"The trumpet just makes sense to me,” says Dustin Lutomski. “I feel like I can express myself through it in ways my voice and words can't capture. At the age of 10 I chose it because I thought it was an ‘easy’ instrument with only three keys, but now it seems more like it was my destiny.”
That fate would lead Lutomski to his current weekly gig at the Red Onion, where he plays trumpet solo every Wednesday from 8-10 p.m. on the stage next to the front window.
Lutomski first picked up a trumpet in the fourth grade when the ambitious music program at his New York state public school asked every kid if they wanted to join the band. After having previously played the piano as a child, he chose the trumpet.
The trumpet would become his voice, and this ability ran in his family. Lutomski’s mother played trumpet in high school. Her father was also a trumpet player, and it just so happens that grandpa was playing nightclubs in Buffalo, New York, when he first met grandma.
After moving to Aspen in 2005 to live in the mountains, Lutomski got his start on the Aspen music scene like most: signing up for open mic at the Red Onion on Monday nights. His band at the time was called “Two Day Rental,” but open mic would lead him into other bands and on to performing solo-trumpet jazz standards every Monday.
These short sets were popular with the crowd, so Lutomski built up his repertoire to suit a full showcase, which premiered on Valentine's Day 2018. He performed all of the sappy love songs he knew, and that performance segued into a twice-monthly gig, which then became every Wednesday night.
“I feel incredibly fortunate to have this gig,” says Lutomski. “Jazz is not a popular genre these days, but I know it's really important to keep these classic songs alive. I'm practicing every day now, studying old recordings and constantly learning new material. I honestly didn't foresee this, but I'm having a blast.”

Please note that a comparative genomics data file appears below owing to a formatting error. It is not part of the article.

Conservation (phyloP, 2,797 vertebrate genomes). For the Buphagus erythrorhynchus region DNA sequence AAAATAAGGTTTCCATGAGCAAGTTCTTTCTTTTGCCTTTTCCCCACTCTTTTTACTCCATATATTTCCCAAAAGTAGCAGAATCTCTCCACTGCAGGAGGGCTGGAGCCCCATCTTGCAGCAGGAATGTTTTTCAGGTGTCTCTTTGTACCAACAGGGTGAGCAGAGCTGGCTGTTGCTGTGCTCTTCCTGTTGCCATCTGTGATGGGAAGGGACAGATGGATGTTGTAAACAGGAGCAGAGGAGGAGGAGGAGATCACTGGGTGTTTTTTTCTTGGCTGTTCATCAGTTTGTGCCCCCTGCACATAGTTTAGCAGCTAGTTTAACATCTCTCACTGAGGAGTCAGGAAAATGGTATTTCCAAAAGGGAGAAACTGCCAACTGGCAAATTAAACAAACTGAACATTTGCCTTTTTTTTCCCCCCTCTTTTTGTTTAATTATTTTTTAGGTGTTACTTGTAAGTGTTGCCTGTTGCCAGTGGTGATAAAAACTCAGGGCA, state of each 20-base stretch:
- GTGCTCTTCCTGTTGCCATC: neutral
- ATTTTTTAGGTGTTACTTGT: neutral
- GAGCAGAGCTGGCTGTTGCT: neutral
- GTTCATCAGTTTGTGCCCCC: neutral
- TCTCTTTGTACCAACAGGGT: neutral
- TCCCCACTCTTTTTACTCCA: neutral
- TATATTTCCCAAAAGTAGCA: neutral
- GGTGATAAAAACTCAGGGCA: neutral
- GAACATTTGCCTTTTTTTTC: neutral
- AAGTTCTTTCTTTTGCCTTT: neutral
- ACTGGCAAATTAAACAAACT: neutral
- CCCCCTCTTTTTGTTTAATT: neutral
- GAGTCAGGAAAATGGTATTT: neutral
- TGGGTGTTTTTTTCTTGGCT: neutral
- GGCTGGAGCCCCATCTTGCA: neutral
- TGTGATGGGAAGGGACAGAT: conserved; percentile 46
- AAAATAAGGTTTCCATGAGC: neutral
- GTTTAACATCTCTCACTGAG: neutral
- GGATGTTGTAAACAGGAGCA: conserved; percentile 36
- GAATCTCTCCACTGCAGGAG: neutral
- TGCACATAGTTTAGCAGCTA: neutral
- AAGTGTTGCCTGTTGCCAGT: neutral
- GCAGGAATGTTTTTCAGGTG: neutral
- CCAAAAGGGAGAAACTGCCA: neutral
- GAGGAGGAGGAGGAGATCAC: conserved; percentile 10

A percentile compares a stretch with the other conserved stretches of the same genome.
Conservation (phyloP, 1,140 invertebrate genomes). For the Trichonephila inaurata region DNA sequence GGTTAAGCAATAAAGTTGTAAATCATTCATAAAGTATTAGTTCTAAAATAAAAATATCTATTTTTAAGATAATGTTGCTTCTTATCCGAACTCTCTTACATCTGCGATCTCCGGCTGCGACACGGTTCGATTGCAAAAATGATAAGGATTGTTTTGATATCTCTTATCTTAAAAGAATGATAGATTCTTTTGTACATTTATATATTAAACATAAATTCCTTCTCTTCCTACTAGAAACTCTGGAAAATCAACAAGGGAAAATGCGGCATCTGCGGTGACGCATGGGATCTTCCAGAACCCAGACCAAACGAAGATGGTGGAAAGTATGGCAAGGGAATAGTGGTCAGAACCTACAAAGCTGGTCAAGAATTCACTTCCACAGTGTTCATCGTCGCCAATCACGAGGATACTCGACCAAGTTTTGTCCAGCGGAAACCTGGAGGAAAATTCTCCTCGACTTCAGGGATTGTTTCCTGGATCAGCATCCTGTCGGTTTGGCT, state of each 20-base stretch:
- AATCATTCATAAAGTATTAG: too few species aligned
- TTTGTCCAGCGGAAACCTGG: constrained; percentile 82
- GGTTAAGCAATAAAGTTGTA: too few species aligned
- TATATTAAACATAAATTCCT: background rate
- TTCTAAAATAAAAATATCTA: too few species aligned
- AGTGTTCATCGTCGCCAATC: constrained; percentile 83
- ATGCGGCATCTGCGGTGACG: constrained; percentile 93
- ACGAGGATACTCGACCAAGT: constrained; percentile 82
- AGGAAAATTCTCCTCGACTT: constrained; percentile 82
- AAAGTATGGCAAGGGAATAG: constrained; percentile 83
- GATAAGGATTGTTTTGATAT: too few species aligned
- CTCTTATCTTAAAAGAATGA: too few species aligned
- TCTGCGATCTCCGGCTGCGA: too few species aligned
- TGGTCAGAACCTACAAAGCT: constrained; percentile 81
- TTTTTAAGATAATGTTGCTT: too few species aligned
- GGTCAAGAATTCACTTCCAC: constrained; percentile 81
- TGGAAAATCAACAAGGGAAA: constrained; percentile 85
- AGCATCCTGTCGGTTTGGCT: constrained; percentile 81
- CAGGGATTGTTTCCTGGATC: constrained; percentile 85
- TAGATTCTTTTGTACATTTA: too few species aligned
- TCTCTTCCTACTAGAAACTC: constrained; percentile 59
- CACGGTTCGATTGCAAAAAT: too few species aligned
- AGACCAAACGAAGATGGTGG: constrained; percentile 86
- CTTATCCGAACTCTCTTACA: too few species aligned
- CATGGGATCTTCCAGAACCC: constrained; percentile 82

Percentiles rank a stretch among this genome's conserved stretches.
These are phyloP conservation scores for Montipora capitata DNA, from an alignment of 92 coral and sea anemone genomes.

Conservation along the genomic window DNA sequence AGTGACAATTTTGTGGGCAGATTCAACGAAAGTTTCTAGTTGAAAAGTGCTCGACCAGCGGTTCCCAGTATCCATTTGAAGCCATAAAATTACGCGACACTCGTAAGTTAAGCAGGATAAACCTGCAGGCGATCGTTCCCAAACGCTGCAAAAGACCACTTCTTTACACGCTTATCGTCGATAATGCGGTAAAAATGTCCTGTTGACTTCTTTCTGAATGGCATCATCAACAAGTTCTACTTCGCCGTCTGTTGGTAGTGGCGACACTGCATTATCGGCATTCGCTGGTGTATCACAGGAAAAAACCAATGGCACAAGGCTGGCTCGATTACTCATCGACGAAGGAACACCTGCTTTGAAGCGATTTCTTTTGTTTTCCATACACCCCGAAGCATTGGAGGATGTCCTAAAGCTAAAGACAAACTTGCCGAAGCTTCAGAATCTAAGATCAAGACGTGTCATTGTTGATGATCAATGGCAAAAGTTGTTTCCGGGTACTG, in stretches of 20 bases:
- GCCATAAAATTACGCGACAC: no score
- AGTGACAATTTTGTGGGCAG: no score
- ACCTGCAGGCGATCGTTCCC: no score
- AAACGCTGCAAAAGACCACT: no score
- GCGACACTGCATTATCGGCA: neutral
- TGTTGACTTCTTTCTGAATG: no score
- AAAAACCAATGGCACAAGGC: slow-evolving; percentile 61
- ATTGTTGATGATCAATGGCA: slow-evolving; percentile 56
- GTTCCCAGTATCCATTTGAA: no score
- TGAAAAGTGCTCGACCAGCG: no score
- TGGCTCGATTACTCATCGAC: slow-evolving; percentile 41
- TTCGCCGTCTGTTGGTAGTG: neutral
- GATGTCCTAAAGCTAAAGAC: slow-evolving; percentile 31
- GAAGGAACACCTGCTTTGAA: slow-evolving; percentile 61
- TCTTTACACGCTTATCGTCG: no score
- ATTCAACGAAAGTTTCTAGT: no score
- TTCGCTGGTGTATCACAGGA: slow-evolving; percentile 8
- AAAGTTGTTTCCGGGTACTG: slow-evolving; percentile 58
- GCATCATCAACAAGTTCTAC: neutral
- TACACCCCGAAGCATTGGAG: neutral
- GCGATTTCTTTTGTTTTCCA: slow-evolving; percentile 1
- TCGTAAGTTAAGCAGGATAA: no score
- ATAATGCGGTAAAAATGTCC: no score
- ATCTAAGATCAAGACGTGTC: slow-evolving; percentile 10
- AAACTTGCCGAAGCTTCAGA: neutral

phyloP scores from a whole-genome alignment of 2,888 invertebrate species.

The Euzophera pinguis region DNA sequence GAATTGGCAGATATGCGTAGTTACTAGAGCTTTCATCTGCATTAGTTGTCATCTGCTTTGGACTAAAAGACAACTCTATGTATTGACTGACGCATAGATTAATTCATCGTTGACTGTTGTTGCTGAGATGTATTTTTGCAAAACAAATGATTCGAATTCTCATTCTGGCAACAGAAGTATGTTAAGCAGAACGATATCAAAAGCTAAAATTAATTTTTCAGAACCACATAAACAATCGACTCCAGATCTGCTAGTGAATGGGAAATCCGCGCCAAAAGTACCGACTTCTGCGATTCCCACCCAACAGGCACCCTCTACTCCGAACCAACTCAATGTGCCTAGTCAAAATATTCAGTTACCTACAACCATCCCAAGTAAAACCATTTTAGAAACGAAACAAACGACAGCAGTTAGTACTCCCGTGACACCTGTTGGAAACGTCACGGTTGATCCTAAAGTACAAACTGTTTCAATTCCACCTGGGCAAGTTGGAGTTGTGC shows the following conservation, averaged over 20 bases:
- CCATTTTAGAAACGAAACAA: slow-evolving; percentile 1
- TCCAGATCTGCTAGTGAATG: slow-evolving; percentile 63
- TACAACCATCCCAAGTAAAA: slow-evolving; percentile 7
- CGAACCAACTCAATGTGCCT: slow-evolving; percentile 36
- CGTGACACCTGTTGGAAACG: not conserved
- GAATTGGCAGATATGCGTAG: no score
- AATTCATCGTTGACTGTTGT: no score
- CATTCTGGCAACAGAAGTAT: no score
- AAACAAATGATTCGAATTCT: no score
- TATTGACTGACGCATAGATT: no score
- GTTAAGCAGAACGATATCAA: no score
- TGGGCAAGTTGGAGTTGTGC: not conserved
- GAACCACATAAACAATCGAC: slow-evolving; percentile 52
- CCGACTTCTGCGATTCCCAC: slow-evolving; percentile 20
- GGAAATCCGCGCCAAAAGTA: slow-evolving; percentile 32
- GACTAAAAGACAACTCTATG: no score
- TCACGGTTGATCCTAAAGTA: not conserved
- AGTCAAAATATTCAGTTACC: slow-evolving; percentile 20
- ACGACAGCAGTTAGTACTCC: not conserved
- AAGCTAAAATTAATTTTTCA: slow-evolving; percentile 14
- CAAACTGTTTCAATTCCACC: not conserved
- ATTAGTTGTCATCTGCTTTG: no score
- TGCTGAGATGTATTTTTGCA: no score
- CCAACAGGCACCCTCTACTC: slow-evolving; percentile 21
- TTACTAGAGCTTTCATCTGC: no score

Always fascinated by jazz, Lutomski gravitates toward the bebop era but finds enjoyment dabbling in rock, soul and funk. With Polish blood flowing though his veins, Lutomski is well versed in the folk music of Austria and Germany (otherwise known as polka). In autumn he plays Oktoberfest gigs with “Those Austrian Guys” – literally a group of Austrians – and, when he is alone and thinks no one is listening, he attempts Balkan Gypsy brass tunes.
“At this point I have performed 92 different songs at the Red Onion,” says Lutomski. “I'm pretty nerdy about putting together my set lists. Sometimes they follow a theme. Sometimes I seek diversity in the styles. No matter what, I check that no two songs in a row are in the same key signature, and I try to alternate between slower and faster tempos. Every week I debut two new songs, and I never play the same tune two weeks in a row.”
With so many songs in his repertoire, it’s hard to believe that Lutomski knows the majority by heart. But because of his dedication, it is easy to understand why people are becoming regulars each Wednesday, and he could not be happier. “I feel like I've created my own niche, and the people who like it are really supporting me in my endeavors.”
During his show, he puts on a backing track and plays trumpet over it, the same way he has practiced since high school. Playing over the top of a recorded piano, drum set and bass is a great way to learn melodies and practice improvising.
“I realize it's ‘cheating’ to some degree to perform with a canned rhythm section, but it suits my needs,” says Lutomski. “I'm looking forward to the day I can perform all of these songs with live musicians; I just need to find people who are interested in the same stuff that I am.”
If you were to stumble upon the Red Onion on a Wednesday night you might feel as though you accidentally walked into a hole-in-the-wall tavern on the Lower East Side. A solo trumpet player entertaining with clean and crisp notes moving through classic jazz, blues and swing, only interrupted by clapping and a few hoots and hollers at the end of each song.
Last week, in between songs, Lutomski reminded everyone in the audience that he would be at the Red Onion every Wednesday night and then said, “Bring a hot date. Have dinner. I’ll make it real sexy for ya.”
John Zelazny comes from a long line of Polish accordion polka performers. He appreciates your comments at firstname.lastname@example.org.